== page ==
American Gods is a Black Show w/o Being a Black Show (and you need to watch it)

Neil Gaiman’s novel American Gods is a modern classic. Without giving too much away, the book depicts a war between the ancient Old Gods of mythology and the modern New Gods of the 21st Century. The book was such a success that a show has been produced on Starz and aired its first episode on Sunday, April 30th of this year. Since that date, a new episode has aired every Sunday with the first season concluding on Sunday, June 18th. The show brings the surreal essence of the novel to life, and takes a few liberties, some which work and others, not so much. But I guarantee this show is worth watching. Let’s start with what’s working well.

The casting

The novel is a bit abstruse about the appearance of its protagonist, Shadow Moon. This is intentional since Shadow, as per his name, does not seem to be his own person until later in the story. For most of the novel, Shadow follows the events of the book without taking much action. In an interview, Gaiman admitted that when he visualized Shadow, he thought of a man looking somewhat like Dwayne Johnson. Though Johnson is black Samoan, he has played characters of varying ethnicities due to his light skin. The creators of the show departed from Gaiman’s vision for Shadow by casting, Ricky Whittle, a black British actor, as Shadow. Interestingly enough, Whittle is around the same complexion as Johnson, but his character’s racial identity is not anywhere near ambiguous like his book counterpart. The show makes it clear from the first episode that Shadow is a black man and continues to build upon how Shadow’s blackness affects his lived experiences. This emphasis is what makes this show black without it actually being black; it’s protagonist is a black con artist just released from prison and caught up in a war between American deities and ancient gods, including one my favorites, Anansi, the god of stories.

Ian McShane as Mr. Wednesday is an excellent casting choice. McShane nails the novel characterization of Wednesday as an amiable con man. Wednesday is a sleaze but a likeable one. Given that I know how the novel plays out, I both dislike but admire the character. Despite his affable personality, Wednesday is not a good person. He sees the ends as justifying the means no matter what the means entails. He’s a liar, cheat, murderer, and all-around asshole. But it’s still fun watching him work. Wednesday hides his true identity from Shadow until the last episode of the first season, though it will be clear to any casual myth buff based on his name and many of the hints he drops who he is.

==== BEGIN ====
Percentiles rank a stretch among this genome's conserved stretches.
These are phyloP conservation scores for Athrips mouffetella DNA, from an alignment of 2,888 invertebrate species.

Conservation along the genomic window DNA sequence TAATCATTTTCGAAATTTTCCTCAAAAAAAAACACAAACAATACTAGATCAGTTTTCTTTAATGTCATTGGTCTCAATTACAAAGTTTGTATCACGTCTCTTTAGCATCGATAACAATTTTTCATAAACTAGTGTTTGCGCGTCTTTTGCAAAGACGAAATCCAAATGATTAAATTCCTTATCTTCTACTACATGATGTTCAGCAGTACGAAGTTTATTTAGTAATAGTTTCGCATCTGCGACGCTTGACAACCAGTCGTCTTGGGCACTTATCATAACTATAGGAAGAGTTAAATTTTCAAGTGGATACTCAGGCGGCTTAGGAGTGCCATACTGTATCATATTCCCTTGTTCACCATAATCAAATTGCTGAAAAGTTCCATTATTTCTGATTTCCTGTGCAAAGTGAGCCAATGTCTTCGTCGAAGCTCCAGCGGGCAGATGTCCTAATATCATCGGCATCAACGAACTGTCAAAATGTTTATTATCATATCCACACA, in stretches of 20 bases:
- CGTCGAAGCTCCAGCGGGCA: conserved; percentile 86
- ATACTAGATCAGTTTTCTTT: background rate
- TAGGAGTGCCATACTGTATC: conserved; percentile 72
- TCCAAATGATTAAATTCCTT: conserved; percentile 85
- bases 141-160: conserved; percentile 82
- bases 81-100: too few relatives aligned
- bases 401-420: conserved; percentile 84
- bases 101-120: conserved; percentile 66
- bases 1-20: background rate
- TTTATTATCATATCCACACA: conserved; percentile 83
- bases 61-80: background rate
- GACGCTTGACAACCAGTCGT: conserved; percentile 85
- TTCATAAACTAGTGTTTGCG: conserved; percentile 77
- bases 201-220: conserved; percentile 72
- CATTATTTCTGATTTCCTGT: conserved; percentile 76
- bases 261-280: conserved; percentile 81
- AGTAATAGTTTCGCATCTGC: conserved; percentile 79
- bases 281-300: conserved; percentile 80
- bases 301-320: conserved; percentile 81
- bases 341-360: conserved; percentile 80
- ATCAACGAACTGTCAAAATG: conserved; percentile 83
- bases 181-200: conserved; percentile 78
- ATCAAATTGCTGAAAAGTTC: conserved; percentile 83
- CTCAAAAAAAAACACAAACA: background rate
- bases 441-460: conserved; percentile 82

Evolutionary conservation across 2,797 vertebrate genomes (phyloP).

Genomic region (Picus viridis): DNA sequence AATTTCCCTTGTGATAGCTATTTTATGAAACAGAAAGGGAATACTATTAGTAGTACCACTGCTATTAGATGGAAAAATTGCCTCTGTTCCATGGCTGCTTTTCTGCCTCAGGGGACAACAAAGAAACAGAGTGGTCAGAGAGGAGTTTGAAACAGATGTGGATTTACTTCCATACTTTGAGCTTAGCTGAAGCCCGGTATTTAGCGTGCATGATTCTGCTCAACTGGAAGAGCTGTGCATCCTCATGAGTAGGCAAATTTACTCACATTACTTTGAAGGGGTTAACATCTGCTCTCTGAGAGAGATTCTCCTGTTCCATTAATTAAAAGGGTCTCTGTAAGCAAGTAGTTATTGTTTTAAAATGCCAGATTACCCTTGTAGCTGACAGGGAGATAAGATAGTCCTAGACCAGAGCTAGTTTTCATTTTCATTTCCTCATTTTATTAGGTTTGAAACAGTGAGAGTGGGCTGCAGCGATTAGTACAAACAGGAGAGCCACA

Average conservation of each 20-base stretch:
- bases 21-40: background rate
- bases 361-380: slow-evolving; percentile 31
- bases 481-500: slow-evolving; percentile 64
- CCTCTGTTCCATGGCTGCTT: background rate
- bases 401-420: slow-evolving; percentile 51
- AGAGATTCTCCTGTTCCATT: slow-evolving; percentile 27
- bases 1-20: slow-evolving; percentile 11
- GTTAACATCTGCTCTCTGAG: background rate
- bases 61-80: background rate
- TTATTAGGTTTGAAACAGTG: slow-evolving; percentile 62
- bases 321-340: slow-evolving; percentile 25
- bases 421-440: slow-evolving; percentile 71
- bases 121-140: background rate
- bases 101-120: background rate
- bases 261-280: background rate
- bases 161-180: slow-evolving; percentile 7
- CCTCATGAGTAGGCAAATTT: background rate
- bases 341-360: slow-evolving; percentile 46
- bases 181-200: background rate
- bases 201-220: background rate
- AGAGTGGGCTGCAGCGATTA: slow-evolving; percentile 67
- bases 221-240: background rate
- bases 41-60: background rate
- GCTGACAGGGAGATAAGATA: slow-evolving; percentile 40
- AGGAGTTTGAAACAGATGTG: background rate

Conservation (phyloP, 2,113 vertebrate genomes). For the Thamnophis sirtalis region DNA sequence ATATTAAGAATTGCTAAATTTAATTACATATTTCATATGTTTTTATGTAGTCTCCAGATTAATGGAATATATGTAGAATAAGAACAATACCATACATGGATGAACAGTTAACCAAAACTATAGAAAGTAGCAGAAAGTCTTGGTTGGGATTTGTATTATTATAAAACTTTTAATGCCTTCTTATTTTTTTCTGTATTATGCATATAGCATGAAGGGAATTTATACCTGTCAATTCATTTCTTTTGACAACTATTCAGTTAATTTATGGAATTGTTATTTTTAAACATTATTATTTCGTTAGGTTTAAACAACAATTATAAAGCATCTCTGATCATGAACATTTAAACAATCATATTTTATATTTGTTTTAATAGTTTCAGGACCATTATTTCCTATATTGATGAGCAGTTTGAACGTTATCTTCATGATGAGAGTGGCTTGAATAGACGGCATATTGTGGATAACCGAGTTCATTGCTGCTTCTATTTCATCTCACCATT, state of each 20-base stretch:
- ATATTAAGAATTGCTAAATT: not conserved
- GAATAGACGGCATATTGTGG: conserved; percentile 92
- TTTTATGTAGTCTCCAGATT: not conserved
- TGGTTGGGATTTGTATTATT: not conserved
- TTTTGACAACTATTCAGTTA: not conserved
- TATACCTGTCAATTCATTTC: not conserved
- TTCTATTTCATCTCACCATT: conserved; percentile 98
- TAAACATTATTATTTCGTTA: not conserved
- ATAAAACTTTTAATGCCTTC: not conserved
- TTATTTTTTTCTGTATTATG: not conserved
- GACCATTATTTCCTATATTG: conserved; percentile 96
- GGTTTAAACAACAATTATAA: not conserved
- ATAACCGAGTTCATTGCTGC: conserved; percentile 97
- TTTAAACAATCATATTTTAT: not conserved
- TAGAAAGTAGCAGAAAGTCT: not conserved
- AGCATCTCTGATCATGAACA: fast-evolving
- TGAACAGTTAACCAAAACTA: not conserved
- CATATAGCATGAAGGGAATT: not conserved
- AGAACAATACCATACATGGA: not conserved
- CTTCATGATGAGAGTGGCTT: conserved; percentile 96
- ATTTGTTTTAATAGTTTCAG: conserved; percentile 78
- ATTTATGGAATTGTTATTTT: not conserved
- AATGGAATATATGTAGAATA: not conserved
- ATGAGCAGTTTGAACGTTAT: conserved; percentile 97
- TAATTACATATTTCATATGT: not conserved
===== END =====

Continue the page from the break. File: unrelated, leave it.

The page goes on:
Yetide Badaki’s Bilquis is the only black woman on the show. Bilquis is also known as the Queen of Sheba, and is mentioned in both the Bible and Quran, though not as a goddess. Both the novel and show portray Bilquis as a goddess of sexual desire. Bilquis derives her power through intercourse and absorbs her worshippers/victims through her vagina. Yes, you read that right. Frankly, I’m not entirely sure how I feel about the character herself, but I can say that Badaki does a great job of bringing Bilquis’ sensuality and allure to life. Bilquis is shown to be an extremely powerful goddess but due to the Old Gods losing power she is then rendered destitute and loses her stature. Slowly she regains it through aligning herself with the New Gods though I suspect her cooperation will change in the second season.

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Orlando Jones as Anansi in American Gods.

The metaphors